Global stocks were in retreat Monday, pulling U.S. equity futures into negative territory, as investors digest a series of major geopolitical developments over the weekend and prep for what could be the first of as many of four rate hikes from the Federal Reserve later this week in Washington.
Wall Street is looking at extending last week's losses at the start of trading this week, according to futures prices, with contracts tied to the Dow Jones Industrial Average marked 127 points lower from Friday's close and those linked to the broader S&P 500 seen 14.25 points, or 0.31% to the downside to kick-off the trading week.
The moves are likely to be exacerbated by weakness in U.S. tech stocks, particularly social media groups, following weekend revelations that as many as 50 million Facebook Inc. (FB - Get Report) users may have had their personal data harvested by a firm acting on behalf of the U.S. Presidential election campaign of President Donald Trump.
Facebook shares were marked 3.24% lower in pre-market trading, indicating an opening bell price of $179.11 each, a move that would trim the stock's year-to-date advance to around 1.5%. Other social media networks were trading lower in pre-market dealing Monday, with shares in Twitter Inc. (TWTR - Get Report) marked 2.67% lower from their Friday close at $34.63 each, Snap Inc. (SNAP - Get Report) falling 0.47% to $16.93 and Google parent Alphabet Inc. (GOOGL - Get Report) slumping 1.09% to $1,122.01 each.
Geopolitical risk is surging to the highest level since 2003, only after Iraq invasion and 911.— YUAN TALKS (@YuanTalks) March 19, 2018
(by Saxo Bank and Macrobond) pic.twitter.com/o00h5BWxzm
The U.S. dollar index, which tracks the greenback against a basket of six global currencies, added 0.1% in overnight in Asia before reversing that move to fall to 90.09 while benchmark 10-year U.S. Treasuries were marked at 2.86% as investors factored in both Wednesday's expected Fed rate hike -- the first under new Chairman Jerome Powell -- and took cash out of the yen amid an ongoing political scandal over a land deal in Japan that appears to be threatening the leadership of Prime Minister Shinzo Abe.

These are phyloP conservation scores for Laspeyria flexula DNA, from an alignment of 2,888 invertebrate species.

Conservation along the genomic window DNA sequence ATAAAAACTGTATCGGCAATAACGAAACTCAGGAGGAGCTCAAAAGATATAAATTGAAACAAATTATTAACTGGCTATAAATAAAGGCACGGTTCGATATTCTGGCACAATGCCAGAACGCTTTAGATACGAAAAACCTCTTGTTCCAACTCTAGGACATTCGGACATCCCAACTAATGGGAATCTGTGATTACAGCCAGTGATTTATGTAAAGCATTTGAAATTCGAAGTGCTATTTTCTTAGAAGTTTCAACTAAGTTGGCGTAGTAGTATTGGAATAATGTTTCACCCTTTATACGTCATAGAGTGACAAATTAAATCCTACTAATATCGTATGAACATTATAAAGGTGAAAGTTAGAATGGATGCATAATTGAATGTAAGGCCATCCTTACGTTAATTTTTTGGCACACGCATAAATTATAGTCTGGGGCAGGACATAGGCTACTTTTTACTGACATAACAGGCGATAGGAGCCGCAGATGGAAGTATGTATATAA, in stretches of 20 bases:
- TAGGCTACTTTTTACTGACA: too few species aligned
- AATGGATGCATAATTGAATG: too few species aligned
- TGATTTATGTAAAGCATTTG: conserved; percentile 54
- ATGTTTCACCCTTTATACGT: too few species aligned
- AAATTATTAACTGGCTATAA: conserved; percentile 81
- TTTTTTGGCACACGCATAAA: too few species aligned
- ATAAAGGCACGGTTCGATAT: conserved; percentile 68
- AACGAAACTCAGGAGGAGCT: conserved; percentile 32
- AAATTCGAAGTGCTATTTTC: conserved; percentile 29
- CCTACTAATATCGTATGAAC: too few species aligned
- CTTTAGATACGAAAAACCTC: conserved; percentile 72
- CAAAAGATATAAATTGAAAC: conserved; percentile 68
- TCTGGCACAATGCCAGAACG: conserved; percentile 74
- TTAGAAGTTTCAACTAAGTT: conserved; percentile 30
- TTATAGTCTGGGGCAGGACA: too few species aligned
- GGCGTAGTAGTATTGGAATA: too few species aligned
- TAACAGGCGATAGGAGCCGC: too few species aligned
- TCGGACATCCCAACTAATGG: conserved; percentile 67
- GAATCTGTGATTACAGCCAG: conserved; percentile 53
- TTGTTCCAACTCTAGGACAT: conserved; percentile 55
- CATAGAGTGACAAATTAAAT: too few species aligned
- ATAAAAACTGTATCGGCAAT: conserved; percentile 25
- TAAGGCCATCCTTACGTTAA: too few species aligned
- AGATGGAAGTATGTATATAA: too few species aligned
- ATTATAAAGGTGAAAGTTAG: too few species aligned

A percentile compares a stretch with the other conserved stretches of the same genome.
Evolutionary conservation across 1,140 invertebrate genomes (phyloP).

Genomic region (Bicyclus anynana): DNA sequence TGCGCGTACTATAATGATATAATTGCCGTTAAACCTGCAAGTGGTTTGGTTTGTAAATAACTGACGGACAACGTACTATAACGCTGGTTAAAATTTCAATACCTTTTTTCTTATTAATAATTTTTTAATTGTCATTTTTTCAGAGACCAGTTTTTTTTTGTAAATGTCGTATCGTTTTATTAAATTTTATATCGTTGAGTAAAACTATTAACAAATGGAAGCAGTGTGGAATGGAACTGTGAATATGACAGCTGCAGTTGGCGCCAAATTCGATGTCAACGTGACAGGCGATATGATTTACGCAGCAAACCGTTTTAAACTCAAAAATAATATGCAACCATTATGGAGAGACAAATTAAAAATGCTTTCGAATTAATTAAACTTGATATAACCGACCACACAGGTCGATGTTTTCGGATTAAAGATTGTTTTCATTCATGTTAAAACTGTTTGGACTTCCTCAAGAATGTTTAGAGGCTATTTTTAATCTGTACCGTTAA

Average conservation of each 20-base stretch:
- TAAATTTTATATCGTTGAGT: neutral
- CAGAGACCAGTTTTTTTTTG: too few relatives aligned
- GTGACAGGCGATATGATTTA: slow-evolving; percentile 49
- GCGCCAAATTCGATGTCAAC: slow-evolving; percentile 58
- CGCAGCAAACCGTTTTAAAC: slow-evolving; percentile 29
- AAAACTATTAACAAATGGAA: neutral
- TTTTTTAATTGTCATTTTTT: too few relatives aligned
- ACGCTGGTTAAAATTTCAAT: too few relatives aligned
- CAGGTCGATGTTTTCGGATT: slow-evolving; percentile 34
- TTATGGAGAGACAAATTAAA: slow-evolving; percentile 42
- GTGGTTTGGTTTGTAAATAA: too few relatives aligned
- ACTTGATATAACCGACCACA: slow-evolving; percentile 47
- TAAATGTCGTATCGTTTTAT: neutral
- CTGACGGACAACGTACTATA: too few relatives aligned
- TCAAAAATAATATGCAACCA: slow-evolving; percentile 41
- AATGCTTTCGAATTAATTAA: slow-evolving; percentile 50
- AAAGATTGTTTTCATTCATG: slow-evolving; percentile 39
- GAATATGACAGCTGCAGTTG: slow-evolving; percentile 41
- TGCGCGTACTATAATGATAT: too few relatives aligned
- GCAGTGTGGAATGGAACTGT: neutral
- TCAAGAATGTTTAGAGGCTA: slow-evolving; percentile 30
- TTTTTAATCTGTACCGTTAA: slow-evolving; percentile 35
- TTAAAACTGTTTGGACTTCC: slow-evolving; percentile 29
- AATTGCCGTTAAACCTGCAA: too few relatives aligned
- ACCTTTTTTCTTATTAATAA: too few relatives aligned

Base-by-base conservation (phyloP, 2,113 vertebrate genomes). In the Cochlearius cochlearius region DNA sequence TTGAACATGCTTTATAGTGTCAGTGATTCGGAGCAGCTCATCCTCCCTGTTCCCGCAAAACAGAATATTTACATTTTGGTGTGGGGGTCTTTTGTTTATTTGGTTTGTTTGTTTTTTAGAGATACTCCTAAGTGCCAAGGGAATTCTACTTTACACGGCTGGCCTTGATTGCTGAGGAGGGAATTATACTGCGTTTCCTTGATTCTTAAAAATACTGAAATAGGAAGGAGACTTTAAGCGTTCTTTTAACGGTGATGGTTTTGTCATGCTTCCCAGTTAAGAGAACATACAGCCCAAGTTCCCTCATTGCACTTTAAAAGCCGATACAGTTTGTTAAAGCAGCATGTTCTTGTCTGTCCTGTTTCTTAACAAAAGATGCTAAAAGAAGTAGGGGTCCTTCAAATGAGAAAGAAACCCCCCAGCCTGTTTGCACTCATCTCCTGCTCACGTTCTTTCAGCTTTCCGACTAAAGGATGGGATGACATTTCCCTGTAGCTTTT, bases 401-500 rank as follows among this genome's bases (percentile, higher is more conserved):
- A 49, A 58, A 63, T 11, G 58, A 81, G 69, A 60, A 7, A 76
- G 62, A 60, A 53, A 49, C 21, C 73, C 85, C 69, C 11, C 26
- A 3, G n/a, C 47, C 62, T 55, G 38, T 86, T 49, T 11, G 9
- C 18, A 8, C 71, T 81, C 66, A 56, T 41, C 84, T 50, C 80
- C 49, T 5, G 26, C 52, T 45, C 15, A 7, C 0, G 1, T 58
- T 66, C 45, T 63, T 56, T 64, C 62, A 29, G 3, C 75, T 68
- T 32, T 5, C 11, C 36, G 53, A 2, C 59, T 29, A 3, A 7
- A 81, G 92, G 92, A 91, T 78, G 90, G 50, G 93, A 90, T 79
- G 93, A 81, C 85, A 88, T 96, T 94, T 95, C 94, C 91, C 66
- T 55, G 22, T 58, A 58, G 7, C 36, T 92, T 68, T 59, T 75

The CME Group's FedWatch tool is pricing in a 87.4% chance of a Wednesday rate increase, up from 81.7% a month ago, however, the probability of a December hike, which would indicate four moves from the Fed this year, is only 26.8%, down from 27.4% last week.
European stocks were also on the back foot Monday, with Britain's FTSE 100 falling 1.28% and Germany's DAX performance index sliding 1.1% by mid-day in Frankfurt.
In currency markets, the dollar's turnaround has both the pound (1.4028) and the euro (1.2290) trading slightly higher, although many traders were eyeing developments in the Russia rouble -- which held at a one-month low against the dollar of 57.55 -- after Vladimr Putin won a landslide victory in the weekend's Presidential elections and will serve another six year term at the helm of perhaps one of the world's most controversial governments.
Another currency in the crosshairs of traders was China's yuan, which also edged lower against the greenback after Vice Governor Yi Gang was promoted to the head of the People's Bank of China, the latest shake-up in the country's top roles under the newly-cemented leadership of President Xi Jingping.
Asia stocks traded broadly weaker, with the Nikkei 225 in Japan falling 0.9% to close at 21,480.90 points while the broader MSCI Asia ex-Japan index was marked 0.45% lower at 584.25 points.
Global oil markets were largely inactive overnight, although prices were under mild pressure from a modestly stronger dollar and spillover from last week's Baker Hughes rig count, which showed that U.S. drillers added four new installations last week to take the total count to 800.
Brent crude contracts for May deliver were marked 25 cents lower at $65.96 per barrel while WTI contracts for April were seen 29 cents lower at $62.05.